Brooks visits his mother (who endures this show with quiet dignity) and his sister. He’s having doubts. They advise him (RIGHTLY) to not get engaged if he isn’t sure about the outcome of marrying someone he met on a televised game show that took place over nine weeks.
Back in Antigua:
“Let’s talk future,” Chris says as the soundtrack from Beverly Hills Cop picks up ominously.
“I found a job that I really like,” he says. “How would you feel about Seattle?”
At any mention of Seattle, my first thought is David Hyde Pierce telling Meg Ryan, “It rains nine months of the year in Seattle.” Based on her reaction, I think it’s fair to assume that that was Dez’s first thought as well.
He clarifies that he would be willing to reciprocate on this count, as Dez panics and starts tossing out all kinds of platitudes about love’s transmutable qualities.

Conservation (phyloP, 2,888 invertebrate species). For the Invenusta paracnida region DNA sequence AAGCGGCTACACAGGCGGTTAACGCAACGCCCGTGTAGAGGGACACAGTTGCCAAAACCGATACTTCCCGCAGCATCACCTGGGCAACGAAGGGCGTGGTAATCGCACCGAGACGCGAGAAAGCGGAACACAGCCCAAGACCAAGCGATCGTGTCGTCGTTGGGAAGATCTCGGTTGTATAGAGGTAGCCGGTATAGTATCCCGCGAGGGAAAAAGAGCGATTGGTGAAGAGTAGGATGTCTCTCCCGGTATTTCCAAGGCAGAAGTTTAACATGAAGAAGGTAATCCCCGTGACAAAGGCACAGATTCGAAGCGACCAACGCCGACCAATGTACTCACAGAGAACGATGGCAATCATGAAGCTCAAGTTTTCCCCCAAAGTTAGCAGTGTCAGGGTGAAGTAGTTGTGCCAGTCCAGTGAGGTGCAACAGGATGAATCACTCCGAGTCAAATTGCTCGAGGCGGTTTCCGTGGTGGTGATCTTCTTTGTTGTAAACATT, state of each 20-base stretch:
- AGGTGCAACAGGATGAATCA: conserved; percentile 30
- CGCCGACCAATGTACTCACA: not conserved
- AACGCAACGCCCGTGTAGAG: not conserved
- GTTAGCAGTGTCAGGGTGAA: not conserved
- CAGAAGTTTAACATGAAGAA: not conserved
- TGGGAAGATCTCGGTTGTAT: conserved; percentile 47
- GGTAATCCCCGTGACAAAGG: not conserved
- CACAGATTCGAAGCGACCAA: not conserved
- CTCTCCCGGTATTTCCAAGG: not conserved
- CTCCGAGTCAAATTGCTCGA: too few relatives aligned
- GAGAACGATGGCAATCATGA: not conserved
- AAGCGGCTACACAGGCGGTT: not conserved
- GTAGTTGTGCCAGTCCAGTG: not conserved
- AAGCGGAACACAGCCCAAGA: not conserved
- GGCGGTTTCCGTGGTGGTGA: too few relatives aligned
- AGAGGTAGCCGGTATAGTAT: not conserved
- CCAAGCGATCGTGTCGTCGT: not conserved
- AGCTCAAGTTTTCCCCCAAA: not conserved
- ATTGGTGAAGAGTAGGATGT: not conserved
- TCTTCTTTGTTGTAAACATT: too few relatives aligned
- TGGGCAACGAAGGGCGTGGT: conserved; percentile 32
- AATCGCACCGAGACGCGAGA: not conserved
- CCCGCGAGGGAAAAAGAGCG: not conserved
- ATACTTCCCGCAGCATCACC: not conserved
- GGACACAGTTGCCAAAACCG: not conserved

“I’d be open to moving to Seattle,” she says finally, at two pitches higher than normal. “Definitely!”
Chris is elated.
They retire to the Fantasy Suite where he offers to watch the stars with her and reads her a poem (smash cut to them making out in the hot tub). Again, it should be noted, Chris is employed, handsome, and says Dez makes him feel “vibrant” and that he will take care of her in good times and bad.
And now for the main event.
We see Desiree suiting up for her date with Brooks. Weirdly, that involves her putting on shorts. (As Tara Ariano noted earlier today, “If not for the VERY non-gratuitous b-roll of Desiree putting on shorts, I might have thought she was born in them!”)